Caló: Ahina’s how we are
Órale, the word for this episode is hacina. It’s an adverb from old Castilian that means ‘like this.’ The modern Spanish word is así, as in do it así. From the middle Rio Grande Valley north, the typical pronunciation injects an English h in place of the c to exaggerate the indication that’s being made, as in do it ahina, instead of hacina. It’s a distinctive regional signature that Spanish teachers have been trying in vain to purge from the vernacular for generations.
By Oscar "El Marfa" Rodriguez
“This is a polka, not a ranchera or a waltz," Boy explained to his date in the middle of the dance floor. "You step, not scoot or sweep. Just step step step, hacina."
Boy’s date smiled and nodded, but Boy sensed she wasn’t trying. It wasn’t going well. The slight distance between them he sensed when they first arrived at the ballroom was growing. Normally always smiling, there were now moments when she didn’t smile at all.
They were at a wedding dance among Boy’s mother’s kin, a closed-knit clan that opened few avenues for outsiders to interact with them. Half from Kansas and half from the sierras south of OJ. All country folk that preferred their own company to that of the rest of the world.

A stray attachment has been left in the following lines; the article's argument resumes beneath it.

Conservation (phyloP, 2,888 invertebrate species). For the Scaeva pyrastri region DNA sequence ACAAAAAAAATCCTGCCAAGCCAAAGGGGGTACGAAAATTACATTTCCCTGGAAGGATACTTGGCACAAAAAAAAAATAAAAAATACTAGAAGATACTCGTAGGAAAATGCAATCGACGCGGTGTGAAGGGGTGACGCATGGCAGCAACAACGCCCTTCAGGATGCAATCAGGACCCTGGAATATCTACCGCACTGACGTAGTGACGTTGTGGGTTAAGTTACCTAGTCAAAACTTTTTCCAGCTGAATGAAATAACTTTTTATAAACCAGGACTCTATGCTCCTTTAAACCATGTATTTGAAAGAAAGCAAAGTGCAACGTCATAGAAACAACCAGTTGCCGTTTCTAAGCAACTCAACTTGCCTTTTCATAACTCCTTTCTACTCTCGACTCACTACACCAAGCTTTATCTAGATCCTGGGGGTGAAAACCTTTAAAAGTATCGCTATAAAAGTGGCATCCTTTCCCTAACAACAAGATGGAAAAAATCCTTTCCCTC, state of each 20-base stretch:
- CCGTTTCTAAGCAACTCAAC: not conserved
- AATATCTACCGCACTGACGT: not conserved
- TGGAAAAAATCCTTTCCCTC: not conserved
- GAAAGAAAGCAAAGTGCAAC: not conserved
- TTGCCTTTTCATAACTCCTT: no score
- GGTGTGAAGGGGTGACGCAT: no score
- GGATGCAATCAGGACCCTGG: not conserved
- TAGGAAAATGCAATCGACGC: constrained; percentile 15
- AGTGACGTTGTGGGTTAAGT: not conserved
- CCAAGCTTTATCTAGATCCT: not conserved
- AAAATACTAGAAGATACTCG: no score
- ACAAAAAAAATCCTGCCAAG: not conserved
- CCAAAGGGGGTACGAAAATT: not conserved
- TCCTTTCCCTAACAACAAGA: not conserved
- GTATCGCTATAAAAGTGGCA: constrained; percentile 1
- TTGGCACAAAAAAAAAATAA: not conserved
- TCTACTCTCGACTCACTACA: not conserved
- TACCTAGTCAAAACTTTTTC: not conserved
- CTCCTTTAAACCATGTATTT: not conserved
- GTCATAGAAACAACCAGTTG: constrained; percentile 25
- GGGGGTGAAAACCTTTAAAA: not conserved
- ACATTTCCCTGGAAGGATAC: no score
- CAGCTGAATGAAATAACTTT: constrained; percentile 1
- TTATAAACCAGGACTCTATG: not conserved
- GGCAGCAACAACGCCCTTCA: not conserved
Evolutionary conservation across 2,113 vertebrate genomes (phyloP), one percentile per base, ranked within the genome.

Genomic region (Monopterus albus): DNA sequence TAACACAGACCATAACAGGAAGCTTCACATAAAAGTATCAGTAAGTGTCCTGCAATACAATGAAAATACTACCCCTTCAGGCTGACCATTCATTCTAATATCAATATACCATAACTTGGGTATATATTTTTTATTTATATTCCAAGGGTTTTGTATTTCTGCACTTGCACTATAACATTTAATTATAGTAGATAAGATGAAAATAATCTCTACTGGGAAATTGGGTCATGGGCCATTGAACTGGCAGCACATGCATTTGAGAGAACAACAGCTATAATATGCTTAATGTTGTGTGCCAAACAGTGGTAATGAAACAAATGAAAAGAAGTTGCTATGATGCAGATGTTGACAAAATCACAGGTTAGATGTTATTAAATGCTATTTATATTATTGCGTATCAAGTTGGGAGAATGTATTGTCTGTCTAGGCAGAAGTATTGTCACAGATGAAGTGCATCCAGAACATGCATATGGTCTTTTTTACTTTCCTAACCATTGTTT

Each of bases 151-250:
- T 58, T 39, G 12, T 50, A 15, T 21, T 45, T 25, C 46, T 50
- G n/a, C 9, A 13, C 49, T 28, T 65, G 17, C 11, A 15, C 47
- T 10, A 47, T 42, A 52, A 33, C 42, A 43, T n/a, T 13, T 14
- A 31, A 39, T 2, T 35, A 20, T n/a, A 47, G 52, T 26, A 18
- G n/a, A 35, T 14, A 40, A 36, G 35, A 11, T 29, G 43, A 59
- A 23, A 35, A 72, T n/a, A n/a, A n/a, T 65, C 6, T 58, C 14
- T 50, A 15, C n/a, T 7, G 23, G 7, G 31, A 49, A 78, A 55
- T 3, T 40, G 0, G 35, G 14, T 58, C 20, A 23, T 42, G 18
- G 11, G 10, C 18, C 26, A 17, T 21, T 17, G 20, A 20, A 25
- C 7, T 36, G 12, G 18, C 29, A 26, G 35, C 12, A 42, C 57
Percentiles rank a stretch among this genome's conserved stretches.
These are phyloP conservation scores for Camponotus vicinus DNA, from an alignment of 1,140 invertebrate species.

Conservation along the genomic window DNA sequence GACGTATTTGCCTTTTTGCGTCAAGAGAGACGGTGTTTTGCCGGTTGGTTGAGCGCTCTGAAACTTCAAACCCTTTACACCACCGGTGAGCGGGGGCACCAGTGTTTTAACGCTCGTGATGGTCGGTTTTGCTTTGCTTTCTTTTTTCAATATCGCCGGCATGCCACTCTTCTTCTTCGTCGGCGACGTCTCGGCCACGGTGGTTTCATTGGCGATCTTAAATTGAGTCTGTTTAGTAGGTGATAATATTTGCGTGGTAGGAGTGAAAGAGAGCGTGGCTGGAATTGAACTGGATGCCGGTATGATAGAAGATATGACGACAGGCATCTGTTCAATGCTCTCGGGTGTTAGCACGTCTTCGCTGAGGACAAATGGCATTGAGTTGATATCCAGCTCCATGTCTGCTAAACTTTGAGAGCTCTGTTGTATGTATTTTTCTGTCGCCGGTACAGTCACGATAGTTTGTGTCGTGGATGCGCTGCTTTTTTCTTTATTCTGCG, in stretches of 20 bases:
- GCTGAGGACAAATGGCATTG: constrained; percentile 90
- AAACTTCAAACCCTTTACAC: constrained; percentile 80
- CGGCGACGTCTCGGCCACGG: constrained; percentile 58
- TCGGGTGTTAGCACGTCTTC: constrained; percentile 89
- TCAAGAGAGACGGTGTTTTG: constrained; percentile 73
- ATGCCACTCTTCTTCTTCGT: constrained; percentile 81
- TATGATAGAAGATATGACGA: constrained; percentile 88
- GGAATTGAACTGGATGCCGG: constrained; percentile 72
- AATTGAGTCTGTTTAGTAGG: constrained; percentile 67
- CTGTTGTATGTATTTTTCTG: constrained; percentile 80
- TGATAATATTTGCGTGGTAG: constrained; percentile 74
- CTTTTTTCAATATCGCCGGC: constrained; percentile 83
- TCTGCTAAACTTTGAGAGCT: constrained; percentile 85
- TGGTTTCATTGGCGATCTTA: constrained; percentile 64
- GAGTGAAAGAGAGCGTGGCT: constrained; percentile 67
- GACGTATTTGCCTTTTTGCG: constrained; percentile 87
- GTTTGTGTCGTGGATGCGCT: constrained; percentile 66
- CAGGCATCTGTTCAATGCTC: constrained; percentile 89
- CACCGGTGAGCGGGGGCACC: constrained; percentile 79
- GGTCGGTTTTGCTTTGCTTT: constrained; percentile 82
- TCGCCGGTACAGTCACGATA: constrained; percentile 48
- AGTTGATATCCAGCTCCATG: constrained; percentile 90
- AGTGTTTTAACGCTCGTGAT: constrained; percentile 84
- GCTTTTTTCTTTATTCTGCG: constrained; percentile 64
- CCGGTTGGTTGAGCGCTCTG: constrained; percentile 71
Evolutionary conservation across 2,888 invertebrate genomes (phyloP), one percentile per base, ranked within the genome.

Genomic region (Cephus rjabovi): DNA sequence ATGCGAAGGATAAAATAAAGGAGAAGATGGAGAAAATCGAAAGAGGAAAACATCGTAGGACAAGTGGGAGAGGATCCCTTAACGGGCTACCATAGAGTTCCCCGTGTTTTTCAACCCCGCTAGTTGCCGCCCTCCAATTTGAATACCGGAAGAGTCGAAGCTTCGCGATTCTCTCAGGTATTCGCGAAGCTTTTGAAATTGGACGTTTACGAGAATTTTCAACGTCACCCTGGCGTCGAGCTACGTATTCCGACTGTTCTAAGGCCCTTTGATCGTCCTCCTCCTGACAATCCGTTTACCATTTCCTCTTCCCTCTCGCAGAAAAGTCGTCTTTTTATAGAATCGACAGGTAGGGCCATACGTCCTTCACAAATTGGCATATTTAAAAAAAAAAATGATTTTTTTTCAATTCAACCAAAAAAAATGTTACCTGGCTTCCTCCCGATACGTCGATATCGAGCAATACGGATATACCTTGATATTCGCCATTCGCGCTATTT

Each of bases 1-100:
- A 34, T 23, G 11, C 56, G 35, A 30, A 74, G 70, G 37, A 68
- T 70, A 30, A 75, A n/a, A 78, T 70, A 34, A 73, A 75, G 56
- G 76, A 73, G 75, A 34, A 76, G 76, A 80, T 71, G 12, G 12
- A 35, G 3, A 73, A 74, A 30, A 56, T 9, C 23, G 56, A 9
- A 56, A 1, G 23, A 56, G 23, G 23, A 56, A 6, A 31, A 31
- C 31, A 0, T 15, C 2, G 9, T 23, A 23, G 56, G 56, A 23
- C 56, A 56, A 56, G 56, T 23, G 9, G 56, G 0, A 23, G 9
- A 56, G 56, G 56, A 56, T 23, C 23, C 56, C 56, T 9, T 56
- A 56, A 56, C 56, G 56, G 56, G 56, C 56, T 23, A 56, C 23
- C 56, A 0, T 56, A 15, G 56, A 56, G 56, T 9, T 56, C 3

It was Boy’s date with the friendly, dyed-blonde girl he’d met at an outdoor barbecue. He thought this time he’d bring her around his family. She seemed to like everything else he had shown her, why not also this special family gathering.
But it wasn’t working out. Boy couldn’t tell why.
“They’re all your cousins?” she asked him.
“Simón. From the sierras. Most of them came straight from there cuz the bride and groom are the same people,” explained Boy.
“Same, like relatives?” she asked.
“No, just the same roots. Their families have been close for generations,” said Boy.
“They seem different than the people at that backyard party where we met. They were dressed differently. I could understand them,” she said.
“Right. The folks in that party were my father’s kin. They’re city, not cowboy like these folks — my mom’s people. They speak quite rough, I guess cuz they stay to themselves,” said Boy.
“You switched to their language. Like that word you just used, hacina. What language is that?” she asked.
“It’s old Spanish. It means ‘like this’,” Boy said.
“But in school they teach you to say ‘así,” she said.
“Nel. I bet you’re hearing a lot of words that ain’t book Spanish tonight,” said Boy.
“And I don’t recognize anybody here,” she added, not really listening to Boy.
Boy stood back.
“Chabelita was right. She ain’t here for me,” he thought.
“Who you looking for?” he asked.
“Your friends. Like that girl you said is your neighbor,” she responded.
“You mean Chabelita. Not here cuz she ain’t kin. Ahina is how we are,” said Boy.
“That old Spanish too?” she asked.
“Chale, it’s closer to English, but it means the same thing,” said Boy.